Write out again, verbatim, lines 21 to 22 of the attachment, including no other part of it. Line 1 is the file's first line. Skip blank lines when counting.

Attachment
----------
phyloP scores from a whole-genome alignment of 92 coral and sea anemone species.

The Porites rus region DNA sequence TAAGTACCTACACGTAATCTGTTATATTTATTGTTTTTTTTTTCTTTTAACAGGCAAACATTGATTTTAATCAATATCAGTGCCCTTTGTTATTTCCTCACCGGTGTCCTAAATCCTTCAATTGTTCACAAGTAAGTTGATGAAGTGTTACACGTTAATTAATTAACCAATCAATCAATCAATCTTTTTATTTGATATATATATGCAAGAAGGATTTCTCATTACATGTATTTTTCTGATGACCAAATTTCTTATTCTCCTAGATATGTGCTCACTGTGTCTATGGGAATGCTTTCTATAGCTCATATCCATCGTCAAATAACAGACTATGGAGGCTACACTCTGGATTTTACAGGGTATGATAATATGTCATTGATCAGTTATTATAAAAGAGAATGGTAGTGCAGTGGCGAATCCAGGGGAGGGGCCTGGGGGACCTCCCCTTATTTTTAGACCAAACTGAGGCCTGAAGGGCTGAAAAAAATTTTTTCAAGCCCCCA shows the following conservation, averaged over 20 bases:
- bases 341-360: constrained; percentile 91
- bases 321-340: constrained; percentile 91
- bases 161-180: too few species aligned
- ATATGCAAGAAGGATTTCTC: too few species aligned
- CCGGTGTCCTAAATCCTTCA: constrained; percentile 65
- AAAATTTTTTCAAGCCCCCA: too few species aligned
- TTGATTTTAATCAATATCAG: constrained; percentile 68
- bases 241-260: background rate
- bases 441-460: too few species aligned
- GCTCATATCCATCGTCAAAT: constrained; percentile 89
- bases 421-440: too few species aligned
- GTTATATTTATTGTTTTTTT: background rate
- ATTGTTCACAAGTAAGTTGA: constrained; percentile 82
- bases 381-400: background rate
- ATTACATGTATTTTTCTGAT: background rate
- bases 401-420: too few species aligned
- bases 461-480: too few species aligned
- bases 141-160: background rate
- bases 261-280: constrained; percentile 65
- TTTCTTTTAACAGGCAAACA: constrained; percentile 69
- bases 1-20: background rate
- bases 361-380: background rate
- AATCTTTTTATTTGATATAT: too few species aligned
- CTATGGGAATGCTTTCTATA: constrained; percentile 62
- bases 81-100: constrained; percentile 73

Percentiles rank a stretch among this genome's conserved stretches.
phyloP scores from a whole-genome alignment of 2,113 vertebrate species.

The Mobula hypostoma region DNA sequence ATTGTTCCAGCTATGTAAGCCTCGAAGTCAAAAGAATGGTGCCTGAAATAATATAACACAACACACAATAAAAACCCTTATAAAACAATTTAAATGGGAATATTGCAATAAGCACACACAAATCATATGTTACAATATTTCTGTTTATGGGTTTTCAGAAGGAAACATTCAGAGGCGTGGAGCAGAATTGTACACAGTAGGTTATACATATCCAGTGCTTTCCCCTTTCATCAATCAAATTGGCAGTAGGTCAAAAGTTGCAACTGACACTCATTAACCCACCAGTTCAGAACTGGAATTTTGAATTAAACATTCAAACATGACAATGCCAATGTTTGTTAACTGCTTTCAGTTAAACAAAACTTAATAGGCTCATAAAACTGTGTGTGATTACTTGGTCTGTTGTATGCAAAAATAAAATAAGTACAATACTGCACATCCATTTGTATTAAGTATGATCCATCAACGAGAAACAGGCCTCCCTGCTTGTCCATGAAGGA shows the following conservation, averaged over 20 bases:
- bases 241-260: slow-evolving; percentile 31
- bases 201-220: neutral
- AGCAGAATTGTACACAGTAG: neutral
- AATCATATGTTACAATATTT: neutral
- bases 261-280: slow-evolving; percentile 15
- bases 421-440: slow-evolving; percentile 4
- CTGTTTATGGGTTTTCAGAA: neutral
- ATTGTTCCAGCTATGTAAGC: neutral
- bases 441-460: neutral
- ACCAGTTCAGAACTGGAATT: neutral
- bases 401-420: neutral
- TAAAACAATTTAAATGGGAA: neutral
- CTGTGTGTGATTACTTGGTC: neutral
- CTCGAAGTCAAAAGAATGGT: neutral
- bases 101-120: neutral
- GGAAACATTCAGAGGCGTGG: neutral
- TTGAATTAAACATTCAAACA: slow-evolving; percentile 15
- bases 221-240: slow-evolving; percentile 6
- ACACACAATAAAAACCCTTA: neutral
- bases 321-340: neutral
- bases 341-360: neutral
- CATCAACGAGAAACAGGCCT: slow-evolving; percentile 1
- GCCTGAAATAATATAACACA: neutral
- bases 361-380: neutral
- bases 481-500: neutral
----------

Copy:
- bases 261-280: constrained; percentile 65
- TTTCTTTTAACAGGCAAACA: constrained; percentile 69